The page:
It’s still open season on MCNs and AT&T and the Chernin group bagged a big one today. Fullscreen is one of the largest independent MCNs currently in existence. News first broke that a deal might be underway way back in July when Fullscreen turned down a rumored offer from Relativety Media and entered talks with Otter Media, a joint venture between telecom giant AT&T and The Chernin Group. Those talks have finally produced a deal and Otter Media will acquire a controlling stake in Fullscreen for an estimated $200-300 million.
That amount is substantial but it’s way less than the $500 million that Disney paid to acquire Fullscreen rival Maker Studios. Fullscreen leadership has reportedly been holding out for “Maker money” believing that Fullscreen’s impressive roster of talent and a recent streak of high profile partnerships made them worth every penny. Here’s a quick list of what Otter Media is getting when it buys Fullscreen.
1. A network of over 50,000 content creators that includes a boatload of YouTube hitmakers. Fullscreen is home to teen scream generators like O2L, Connor Franta, Lohanthony, and JennXPenn, as well as established comedy stars like Grace Helbig and up-and-coming talent like vlogger ThatSoJack.
2. Access to a massive music catalog. Fullscreen’s roster is full of musicians and cover artists and to make their lives easier the MCN negotiated rights and access to the entire Universal Music Catalogue.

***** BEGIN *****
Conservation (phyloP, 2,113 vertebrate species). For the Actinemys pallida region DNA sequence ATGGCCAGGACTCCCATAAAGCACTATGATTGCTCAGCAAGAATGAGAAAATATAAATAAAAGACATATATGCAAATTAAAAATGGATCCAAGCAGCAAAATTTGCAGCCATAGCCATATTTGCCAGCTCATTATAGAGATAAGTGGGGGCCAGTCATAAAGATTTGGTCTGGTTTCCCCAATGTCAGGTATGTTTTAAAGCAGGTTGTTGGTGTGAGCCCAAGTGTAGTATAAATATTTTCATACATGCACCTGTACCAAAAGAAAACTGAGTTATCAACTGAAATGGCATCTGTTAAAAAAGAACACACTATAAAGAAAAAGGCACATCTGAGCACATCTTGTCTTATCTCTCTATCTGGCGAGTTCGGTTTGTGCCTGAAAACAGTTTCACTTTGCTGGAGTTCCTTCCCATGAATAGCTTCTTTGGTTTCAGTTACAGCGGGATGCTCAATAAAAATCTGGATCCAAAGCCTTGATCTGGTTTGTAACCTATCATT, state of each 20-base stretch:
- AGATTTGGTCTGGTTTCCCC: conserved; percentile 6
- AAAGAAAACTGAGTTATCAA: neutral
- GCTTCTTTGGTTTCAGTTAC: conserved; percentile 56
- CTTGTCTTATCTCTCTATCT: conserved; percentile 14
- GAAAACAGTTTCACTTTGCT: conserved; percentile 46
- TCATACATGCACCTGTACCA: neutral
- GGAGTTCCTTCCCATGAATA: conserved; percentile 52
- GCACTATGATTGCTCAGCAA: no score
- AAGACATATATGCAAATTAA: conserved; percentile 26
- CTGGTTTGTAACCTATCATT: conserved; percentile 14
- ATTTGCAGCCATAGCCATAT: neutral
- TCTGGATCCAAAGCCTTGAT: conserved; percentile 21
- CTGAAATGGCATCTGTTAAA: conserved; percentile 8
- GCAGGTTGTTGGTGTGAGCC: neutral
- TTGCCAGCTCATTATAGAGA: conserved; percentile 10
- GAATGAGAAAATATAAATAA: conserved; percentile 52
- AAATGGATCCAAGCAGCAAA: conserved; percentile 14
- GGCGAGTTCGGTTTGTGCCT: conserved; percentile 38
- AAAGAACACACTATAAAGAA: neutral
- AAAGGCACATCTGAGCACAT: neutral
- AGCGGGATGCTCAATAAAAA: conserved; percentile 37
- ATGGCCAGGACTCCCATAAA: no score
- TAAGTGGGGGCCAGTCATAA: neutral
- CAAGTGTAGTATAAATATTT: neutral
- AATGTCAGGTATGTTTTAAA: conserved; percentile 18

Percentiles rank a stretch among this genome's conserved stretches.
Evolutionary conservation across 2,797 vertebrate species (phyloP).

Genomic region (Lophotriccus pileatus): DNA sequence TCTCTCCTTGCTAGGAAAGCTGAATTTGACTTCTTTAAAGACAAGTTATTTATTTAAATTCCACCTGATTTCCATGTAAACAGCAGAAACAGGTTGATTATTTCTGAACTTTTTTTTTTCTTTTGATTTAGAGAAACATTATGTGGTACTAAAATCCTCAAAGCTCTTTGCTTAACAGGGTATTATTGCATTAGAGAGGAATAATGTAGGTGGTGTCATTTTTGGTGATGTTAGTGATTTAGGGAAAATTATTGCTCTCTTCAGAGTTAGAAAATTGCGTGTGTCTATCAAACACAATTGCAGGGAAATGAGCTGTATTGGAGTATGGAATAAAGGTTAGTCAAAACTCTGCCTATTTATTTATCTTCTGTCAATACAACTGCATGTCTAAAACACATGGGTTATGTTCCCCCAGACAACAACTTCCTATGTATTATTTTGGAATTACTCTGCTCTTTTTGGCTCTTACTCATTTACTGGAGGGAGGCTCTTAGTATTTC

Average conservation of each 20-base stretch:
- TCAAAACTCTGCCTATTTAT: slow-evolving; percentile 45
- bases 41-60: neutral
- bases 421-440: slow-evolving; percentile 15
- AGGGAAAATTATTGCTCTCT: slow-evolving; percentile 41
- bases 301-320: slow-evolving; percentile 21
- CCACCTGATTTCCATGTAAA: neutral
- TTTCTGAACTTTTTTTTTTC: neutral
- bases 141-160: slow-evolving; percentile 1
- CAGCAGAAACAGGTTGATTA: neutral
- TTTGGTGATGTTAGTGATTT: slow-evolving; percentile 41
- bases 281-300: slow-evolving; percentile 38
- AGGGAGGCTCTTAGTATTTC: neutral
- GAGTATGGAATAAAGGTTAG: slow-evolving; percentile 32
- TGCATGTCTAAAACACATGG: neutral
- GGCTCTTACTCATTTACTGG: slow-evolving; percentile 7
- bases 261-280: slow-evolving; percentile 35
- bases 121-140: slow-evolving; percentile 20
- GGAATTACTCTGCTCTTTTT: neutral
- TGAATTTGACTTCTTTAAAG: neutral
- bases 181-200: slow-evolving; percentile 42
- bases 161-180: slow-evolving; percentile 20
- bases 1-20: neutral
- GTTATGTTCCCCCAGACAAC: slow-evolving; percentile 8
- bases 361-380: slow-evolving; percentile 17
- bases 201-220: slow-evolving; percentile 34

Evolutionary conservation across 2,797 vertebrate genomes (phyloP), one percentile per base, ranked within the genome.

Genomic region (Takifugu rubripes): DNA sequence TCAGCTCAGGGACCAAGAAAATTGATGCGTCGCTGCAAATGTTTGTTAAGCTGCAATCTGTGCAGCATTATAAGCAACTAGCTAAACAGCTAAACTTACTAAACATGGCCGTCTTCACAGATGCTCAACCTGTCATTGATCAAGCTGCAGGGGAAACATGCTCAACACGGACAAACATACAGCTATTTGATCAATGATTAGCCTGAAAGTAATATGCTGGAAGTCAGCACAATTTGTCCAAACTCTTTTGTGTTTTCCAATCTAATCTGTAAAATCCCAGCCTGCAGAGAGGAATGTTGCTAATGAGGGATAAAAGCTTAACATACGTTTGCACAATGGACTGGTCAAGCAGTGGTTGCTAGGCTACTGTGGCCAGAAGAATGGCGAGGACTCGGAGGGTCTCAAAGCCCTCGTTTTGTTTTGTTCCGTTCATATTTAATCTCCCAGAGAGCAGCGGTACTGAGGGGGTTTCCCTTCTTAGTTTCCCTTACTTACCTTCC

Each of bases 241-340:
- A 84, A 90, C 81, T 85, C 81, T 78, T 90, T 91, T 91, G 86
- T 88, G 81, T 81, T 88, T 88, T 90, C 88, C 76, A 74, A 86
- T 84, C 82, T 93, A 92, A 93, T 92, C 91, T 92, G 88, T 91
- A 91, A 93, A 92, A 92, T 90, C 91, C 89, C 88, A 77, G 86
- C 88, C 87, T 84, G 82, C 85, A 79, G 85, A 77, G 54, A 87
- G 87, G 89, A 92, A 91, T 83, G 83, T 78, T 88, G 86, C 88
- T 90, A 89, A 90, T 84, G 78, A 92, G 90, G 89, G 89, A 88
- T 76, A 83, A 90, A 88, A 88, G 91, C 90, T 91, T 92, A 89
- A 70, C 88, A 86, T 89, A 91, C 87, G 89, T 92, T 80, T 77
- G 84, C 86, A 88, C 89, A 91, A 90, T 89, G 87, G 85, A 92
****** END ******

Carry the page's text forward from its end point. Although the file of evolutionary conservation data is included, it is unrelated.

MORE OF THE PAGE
3. A suite of deals with various creator apps all under the “Sign In With Fullscreen” umbrella that makes creators’ lives easier and more streamlined.
4. Loudr, the music publishing and distribution app that helps creators secure rights to covered music and distribute their recordings with the touch of a button.
5. Live events. Fullscreen recently launched inTour, a live festival that brings fans face to face with Fullscreen’s gang of vloggers and creators. The demand for live shows and meet and greets with social media stars has never been higher and Fullscreen has some of the most in demand vloggers on the scene.
Multi-channel networks have been dropping like flies recently as media conglomerates race to buy their way into the YouTube game. Fullscreen was arguably the largest player left standing on the independent field. What this will mean for the industry and for the network’s creator partners remains to be seen. It appears that current Fullscreen CEO George Strompolos will remain with the company in a leadership position so changes may be minimal at first. For now it seems every media company wants their own MCN lately, and they’ll decide what they want to do with it later.